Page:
State prosecutors sue Ketchikan jeweler over sale of fake gold

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The storefront of Soni Jewelers in Ketchikan on May 23, 2024. (Jack Darrell/KRBD)

A jeweler that operates two storefronts in downtown Ketchikan is being sued by the state for allegedly selling fake gold. 

Attorney General Treg Taylor filed the suit Thursday against Soni, Inc., which owns Soni Jewelers and Colors Fine Jewelry, as well as an outlet inside Tongass Trading Company. The two stores are in the heart of downtown Ketchikan, directly across from the cruise ship docks.

The complaint also names the company’s director, Sunita “Soni” Lakhwani. In response to a request for comment, KRBD was told that Lakhwani was out of town and unavailable. 

Assistant Attorney General Ian Engelbeck said state investigators made a series of undercover purchases from the storefronts, which sell Alaska-themed jewelry during the cruise ship season.

“In mid-September, our undercover investigator made a purchase, (which) was represented to her as a gold quartz ring with gold quartz mined in Alaska,” Engelbeck said. “We determined that we believed it was imitation, and we applied to the superior court in Ketchikan for an impound order.” 

They received that impound order, which allowed authorities to confiscate 10 pieces of jewelry from each store. The state said they tested them in a lab and found them to be man-made “gold nuggets” and “gold quartz” from out-of-state suppliers.

According to the complaint, Soni, Inc. was passing this imported fake gold off as natural stones and nuggets mined in northern Alaska and handmade into jewelry by mostly Ketchikan-based jewelers. Salespeople also allegedly told the undercover investigators that natural gold quartz only occurs in Alaska and can only be legally purchased in Alaska, which is false.

“In addition, Soni Inc.’s salespeople point customers to elements of Soni Inc.’s jewelry that appear to be gold nuggets and proclaim that these are 24 karat Alaska gold nuggets,” prosecutors said in the complaint. “In fact, lab testing and the inventory control tags on many of these ‘nuggets,’ including ones that undercover investigators were told were 24 karat Alaska gold nuggets, show that they are actually imitations made of 14 karat gold shaped to resemble a natural nugget.”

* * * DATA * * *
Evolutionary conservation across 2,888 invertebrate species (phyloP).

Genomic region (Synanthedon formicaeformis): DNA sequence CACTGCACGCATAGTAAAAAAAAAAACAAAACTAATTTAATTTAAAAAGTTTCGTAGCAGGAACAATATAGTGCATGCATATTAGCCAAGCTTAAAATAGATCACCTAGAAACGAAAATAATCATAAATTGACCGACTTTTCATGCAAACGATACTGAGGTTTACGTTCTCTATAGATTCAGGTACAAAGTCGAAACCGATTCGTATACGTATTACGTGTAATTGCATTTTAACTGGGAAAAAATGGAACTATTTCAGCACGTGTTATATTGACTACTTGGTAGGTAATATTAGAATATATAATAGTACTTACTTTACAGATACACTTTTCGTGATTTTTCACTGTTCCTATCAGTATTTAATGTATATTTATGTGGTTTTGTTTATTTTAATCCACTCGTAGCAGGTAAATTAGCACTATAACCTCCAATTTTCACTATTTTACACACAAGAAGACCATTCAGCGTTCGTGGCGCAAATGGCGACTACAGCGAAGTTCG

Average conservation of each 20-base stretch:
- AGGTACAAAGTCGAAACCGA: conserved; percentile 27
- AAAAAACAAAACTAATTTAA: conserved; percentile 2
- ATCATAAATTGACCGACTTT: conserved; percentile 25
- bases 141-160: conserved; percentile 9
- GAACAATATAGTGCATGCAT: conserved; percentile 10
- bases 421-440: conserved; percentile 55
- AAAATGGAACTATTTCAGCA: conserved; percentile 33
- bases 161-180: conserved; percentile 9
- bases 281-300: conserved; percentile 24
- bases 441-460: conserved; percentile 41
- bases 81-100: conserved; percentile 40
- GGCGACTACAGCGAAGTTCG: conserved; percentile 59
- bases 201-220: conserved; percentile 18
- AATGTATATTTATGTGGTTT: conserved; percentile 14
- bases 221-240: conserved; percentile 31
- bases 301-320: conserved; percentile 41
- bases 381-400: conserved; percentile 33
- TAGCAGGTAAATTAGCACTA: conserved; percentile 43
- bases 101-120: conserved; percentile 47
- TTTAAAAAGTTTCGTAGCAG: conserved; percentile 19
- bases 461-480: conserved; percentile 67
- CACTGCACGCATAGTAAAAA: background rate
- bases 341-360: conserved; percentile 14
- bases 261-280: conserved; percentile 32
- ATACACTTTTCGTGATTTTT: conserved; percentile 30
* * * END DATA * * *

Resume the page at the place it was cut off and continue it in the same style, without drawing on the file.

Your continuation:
One of the people in the store allegedly making false claims to undercover investigators was Lakhwani herself. The complaint said that when questioned by investigators, Lakhwani admitted that she wasn’t sure where the jewelry was made but did know that the stones weren’t from Alaska, as advertised. One Soni Jewelry employee allegedly told investigators, “(E)verybody thinks that’s from Alaska. So if the customer asks ‘it’s from Alaska?’ I’ll probably say ‘yes’ . . . But the piece comes from L.A.”

“These cases are important because it obviously hurts tourists who think they’re buying a genuine article,” Engelbeck said. “It also hurts businesses and Alaskan communities that are trying to do right and sell the real thing and it hurts Alaskan artisans who make the authentic thing and having imitation goods sold as real squeezes the real thing out of the market.”

State prosecutors asked the Ketchikan Superior Court to enter a temporary restraining order to prevent Soni, Inc. from continuing to sell fraudulent and misrepresented products. As of Tuesday afternoon, the storefronts downtown were still open and operating for the tourist season.

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